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If your program calls for 10 reps of an exercise, but if you get to the end of the set and feel like you can bust out more reps, you’re in need of a weight upgrade. A good rule of thumb is that the last two reps of each set should be hard and feel a bit shaky (but still with good form), according to Holly Perkins, CSCS, author of Lift to Get Lean.

 

Keep in mind, though, that you’ll likely need to decrease the total number of reps with each set, she says. Decreasing your reps allows your muscles to adjust to the weight change. So if you usually perform three and six sets of 12 to 15 reps, you’ll want to start out with three sets of 8 to 10 and see how that feels.

 

Can’t I Just Train Everything At Once?

I know some people really like undulating periodization, in which you hit different set-rep schemes on different days of the week.

 

If this is you, perhaps your training looks something like this:

 

  • Monday: 3 sets of 10 reps
  • Wednesday: 5 sets of 5 reps
  • Friday: 10 sets of 3 reps

 

With this weekly program, you hit everything in one training week, thinking it’s smart, efficient training. This is true if you’re newer to lifting or have never tried a protocol like this before. However, as you get more and more advanced, this type of scenario won’t work nearly as well since you’re sending multiple mixed messages to your body.

 

Monday’s workout would tell your body it’s time to get big, but then Wednesday’s workout will kick your body into a bit of strength mode. Finally, Friday’s workout will run counter to Monday’s and place the emphasis on raw strength. What is a confused body to do?! As you become more proficient, you have to dial up the focus and be the orchestrator to your symphony of muscles (and thus, training).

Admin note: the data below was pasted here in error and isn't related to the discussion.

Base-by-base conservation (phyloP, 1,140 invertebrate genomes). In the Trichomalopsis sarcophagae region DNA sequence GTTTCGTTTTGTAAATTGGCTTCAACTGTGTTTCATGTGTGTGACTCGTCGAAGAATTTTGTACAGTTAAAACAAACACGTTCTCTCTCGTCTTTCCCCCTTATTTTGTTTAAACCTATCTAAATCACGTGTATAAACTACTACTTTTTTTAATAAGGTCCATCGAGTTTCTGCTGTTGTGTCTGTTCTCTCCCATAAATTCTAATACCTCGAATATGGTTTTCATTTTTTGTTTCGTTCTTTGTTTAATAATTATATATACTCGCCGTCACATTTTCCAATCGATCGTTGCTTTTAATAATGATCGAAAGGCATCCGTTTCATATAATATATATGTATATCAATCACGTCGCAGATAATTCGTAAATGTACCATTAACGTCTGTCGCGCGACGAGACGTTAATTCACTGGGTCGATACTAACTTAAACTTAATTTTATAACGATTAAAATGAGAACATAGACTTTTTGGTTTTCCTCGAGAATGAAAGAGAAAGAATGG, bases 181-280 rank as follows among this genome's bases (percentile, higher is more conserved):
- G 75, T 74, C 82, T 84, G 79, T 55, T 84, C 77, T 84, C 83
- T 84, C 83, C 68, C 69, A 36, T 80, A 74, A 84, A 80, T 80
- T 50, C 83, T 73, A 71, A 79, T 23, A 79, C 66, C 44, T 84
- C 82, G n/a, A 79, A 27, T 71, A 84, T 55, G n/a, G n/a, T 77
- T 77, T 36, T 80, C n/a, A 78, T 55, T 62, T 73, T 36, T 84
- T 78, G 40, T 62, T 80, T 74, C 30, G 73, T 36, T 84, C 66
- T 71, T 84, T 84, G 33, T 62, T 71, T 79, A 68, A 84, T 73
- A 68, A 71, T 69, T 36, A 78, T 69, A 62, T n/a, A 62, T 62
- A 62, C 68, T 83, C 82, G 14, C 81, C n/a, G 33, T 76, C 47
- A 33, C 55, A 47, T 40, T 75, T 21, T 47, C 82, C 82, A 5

It’s kind of why an elite level sprinter can’t simply wake up one day, decide to run a marathon, and hope to be awesome at both distances.

 

While I’m saying that you need to spend time on both ends of the neural-metabolic continuum, you need to have some patience and zero-in your efforts on one at a time. The general rule is to spend at least 4-6 weeks focusing on one end before you even think about heading to the other.

 

The Final Step: Autoregulation

Hopefully, you’re now alternating between periods of high-rep and low-rep training—awesome! The next step is to alternate the level of intensity over the course of the training cycle. Think of the following quote: “A peak is surrounded by two valleys.” You can’t expect to go at 110 percent intensity every time you train. You’ll only burn yourself out. Layer-in days of high intensity combined with days of low intensity.

 

The astute reader (you!) might inquire about whether simply wavering between high and low rep ranges might already serve this purpose. It does in a rather unrefined way.